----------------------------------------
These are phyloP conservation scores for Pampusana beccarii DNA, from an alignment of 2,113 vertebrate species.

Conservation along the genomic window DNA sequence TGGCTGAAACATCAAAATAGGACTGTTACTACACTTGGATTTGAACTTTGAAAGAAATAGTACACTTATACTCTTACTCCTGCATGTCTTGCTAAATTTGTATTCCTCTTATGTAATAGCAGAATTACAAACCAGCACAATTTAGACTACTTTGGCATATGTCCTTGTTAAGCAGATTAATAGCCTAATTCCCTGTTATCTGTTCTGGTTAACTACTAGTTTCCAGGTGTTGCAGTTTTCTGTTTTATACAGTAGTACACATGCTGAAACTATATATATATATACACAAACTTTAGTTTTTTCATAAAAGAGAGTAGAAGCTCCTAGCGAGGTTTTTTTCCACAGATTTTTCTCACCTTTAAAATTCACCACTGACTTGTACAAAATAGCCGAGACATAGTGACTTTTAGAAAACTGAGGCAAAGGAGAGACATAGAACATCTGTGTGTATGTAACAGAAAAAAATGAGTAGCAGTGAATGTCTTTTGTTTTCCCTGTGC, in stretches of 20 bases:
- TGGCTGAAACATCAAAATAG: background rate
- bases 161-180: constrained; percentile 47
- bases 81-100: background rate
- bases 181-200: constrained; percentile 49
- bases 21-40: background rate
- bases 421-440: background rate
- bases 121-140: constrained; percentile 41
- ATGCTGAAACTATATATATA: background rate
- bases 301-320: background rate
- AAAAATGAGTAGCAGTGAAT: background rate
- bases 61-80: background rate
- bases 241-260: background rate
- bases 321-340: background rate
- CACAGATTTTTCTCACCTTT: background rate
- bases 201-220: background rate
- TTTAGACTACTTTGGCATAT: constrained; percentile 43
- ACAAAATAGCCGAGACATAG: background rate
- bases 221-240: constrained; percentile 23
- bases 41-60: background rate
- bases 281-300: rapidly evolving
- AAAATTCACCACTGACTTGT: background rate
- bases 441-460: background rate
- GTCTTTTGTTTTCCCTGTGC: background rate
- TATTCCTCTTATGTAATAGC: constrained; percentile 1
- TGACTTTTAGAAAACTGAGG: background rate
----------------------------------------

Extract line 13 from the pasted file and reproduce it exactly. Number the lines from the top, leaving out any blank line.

- bases 61-80: background rate